Chinese Industries Adversely Affected by COVID-19

Published on 28 May, 2020

The COVID-19 pandemic has created an economic turmoil. Industries across sectors are impacted as a result, and nations are preparing for the worst recession of the century. As the virus originated in China, it was the first country to feel the economic repercussions of the outbreak. Some sectors in the country were badly hit and may have to face the cascading effect of the virus as well. It seems that the worst is yet to come.

COVID-19, which emerged in China, has been a disaster at both the humanitarian and economic levels. Forced lockdown across nations has brought the global economy to its knees. Some of the largest economies – the US, China, Japan, Germany, UK, France, and India – are bracing themselves for the tough times ahead as IMF has already estimated a downturn for the global economy in 2020. Though the pandemic has adversely impacted almost all sectors, the most severely affected ones in China are manufacturing, automobile, petroleum, entertainment, and tourism.

To contain the spread of the virus, various enterprises delayed the reopening of work and production for a substantial time period. As a result, companies faced shortage of manpower and economic activities were interrupted, leading to reduced production. The pandemic also upset the operation plans and schedules of factories.

The manufacturing industry is an asset-heavy one, and though operations are suspended, companies have to pay social security, taxes and rent, factory building operation, and loan and interest. Several small- and medium-sized manufacturing businesses with high loans and low cash flows are unable to sustain themselves and may have to close down their shutters.

However, with a marginal improvement in the situation, organizations are resuming production, and the government is establishing policies to support the industry and ease its burden. Many manufacturers took this opportunity to streamline their production lines to manufacture the much-needed medical and protective supplies, which are also being exported to other countries.

Chinese Manufacturing Heavily Affected By COVID-19 Outbreak

Change in value added by selected manufacturing sector of China in Jan-Feb Vs 2019
Source: National Bureau of Statistics of China

The automotive industry is also facing the brunt of the pandemic. Production is on hold temporarily as domestic and international supply chains are blocked. As a result, demand has collapsed. Experts predict that the impact of coronavirus on smaller companies engaged in the manufacturing of car parts and components could be higher as they are most vulnerable.

Vehicle sales increased 4.4% YoY to 2.07 million units in April 2020, the first rise since June 2018, as the country released coronavirus-related limits and reopened for business. The Feb month witnessed a 79% fall, which was the sharpest yearly decline on record. The sale of new energy vehicles, including plug-in hybrids, battery-only electric vehicles, and those powered by hydrogen fuel cells, fell for the tenth straight month to 72,000 units.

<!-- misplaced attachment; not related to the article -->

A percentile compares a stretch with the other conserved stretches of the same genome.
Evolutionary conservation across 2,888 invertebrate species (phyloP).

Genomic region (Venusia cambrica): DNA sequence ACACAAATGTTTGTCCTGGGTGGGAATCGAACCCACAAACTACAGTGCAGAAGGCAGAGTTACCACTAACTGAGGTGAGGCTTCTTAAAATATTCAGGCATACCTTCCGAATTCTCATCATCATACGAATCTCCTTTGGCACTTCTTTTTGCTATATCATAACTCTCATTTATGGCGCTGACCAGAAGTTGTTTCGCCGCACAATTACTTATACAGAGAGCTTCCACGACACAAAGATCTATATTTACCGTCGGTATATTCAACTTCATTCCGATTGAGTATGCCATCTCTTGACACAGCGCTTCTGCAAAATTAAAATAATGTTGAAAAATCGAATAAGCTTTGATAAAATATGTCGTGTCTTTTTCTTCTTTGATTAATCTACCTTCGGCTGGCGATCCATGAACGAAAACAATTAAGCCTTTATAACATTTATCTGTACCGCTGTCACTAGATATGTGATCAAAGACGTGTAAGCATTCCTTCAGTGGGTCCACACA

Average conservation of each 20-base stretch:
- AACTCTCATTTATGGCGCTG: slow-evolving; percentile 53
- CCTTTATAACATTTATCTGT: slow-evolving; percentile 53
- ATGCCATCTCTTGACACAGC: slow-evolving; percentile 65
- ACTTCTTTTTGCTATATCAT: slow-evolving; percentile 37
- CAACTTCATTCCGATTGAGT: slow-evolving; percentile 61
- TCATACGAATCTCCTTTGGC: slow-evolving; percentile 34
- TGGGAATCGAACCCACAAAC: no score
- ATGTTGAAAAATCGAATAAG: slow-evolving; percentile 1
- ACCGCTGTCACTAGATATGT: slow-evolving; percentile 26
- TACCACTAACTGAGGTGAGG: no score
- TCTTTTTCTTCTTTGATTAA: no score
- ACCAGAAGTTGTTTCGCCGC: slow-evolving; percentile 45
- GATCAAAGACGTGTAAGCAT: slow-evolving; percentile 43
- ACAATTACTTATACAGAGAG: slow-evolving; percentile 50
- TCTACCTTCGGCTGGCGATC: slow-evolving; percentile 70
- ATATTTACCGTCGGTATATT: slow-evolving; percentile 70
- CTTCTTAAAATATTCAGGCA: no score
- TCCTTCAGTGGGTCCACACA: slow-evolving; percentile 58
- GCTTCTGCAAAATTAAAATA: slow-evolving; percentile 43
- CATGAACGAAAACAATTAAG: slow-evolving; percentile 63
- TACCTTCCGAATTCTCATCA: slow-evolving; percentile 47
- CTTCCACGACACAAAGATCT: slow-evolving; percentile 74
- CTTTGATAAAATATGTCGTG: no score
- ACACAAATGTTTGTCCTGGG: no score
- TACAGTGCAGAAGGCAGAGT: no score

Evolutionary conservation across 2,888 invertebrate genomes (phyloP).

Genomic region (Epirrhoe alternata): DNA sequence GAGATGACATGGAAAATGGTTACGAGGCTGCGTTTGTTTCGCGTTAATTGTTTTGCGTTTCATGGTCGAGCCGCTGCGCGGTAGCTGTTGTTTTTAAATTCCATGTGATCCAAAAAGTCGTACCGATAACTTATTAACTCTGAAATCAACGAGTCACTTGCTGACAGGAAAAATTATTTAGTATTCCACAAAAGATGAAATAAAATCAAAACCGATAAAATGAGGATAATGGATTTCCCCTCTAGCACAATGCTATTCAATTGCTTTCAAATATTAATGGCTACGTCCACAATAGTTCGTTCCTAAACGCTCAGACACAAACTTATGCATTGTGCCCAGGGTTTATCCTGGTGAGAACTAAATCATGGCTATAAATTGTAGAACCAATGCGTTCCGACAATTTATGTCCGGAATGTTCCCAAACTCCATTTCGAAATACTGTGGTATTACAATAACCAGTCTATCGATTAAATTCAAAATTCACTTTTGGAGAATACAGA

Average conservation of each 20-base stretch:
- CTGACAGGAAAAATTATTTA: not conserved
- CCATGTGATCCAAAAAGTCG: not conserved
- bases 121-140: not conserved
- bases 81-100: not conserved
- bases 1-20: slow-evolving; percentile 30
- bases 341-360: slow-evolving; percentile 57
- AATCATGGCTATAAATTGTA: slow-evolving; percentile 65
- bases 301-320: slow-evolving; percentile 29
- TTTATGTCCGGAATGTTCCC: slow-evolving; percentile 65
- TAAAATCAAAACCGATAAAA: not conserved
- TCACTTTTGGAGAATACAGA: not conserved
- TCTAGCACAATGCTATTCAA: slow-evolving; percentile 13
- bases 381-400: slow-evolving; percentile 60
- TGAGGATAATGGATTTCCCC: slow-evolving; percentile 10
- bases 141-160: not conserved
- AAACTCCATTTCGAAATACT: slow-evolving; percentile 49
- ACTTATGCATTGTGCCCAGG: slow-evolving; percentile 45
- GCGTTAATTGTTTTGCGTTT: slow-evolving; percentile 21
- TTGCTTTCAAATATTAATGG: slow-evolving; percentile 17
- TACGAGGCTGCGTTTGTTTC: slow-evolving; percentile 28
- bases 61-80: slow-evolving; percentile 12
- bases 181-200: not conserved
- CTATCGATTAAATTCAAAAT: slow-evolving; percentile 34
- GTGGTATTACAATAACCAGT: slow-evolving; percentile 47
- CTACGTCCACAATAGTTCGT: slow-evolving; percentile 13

The China Association of Automobile Manufacturers estimates vehicles sales to decline by more than 25% in the first half of 2020 and by approximately 15% by the year end.

China Motor Vehicles Sales
Units (in Mn)

Source: CEIC

China is the world’s second largest oil consumer and the biggest importer. Due to lowered requirement, the country saw a decline in demand. Consequently, it led to a sharp drop in international crude oil prices.

The drop in oil prices led to a crash in stock prices and caused a turmoil in US markets. The crude oil prices are already at an all-time low, and there is a risk of prices falling further.

Since China is now in the recovery stage, its major national oil companies are set to pursue their domestic output growth goals.

Oil Price in 2020
Brent Crude, US dollar per barrel

Another casualty of COVID-19 is China’s film industry. The prestigious Spring Festival film season had to be cancelled due to the enforcement of lockdown. The film industry has lost CNY 1.65bn this year. The film and entertainment industries, including concerts, sports events, and exhibitions, are still shut down.

Since December 2019, all tourist sports and theme parks have been closed. Most flights were cancelled and hotels remained vacant except when being used to isolate patients. The country had witnessed a similar situation in 2003, when many small hotels had to close due to the SARS epidemic. This situation may reoccur. Currently, all four- and five-star hotels have a high vacancy rate and are suffering huge losses.

The tourism sector also missed the Spring Festival Golden Tourism Week, one of the most profitable weeks for this sector, along with Labor Day and National Day holidays. A large number of small- and medium-sized businesses as well as tourist agencies have recorded significant losses. As international borders remain sealed, tourism will be further affected.

China announced that it has managed to dissipate coronavirus and does not have any new cases. However, the aftereffects of the virus remain. The fear of a second or third wave hitting the country is also real. Hence, the question “Will these industries be able to recover soon?” remains unanswered.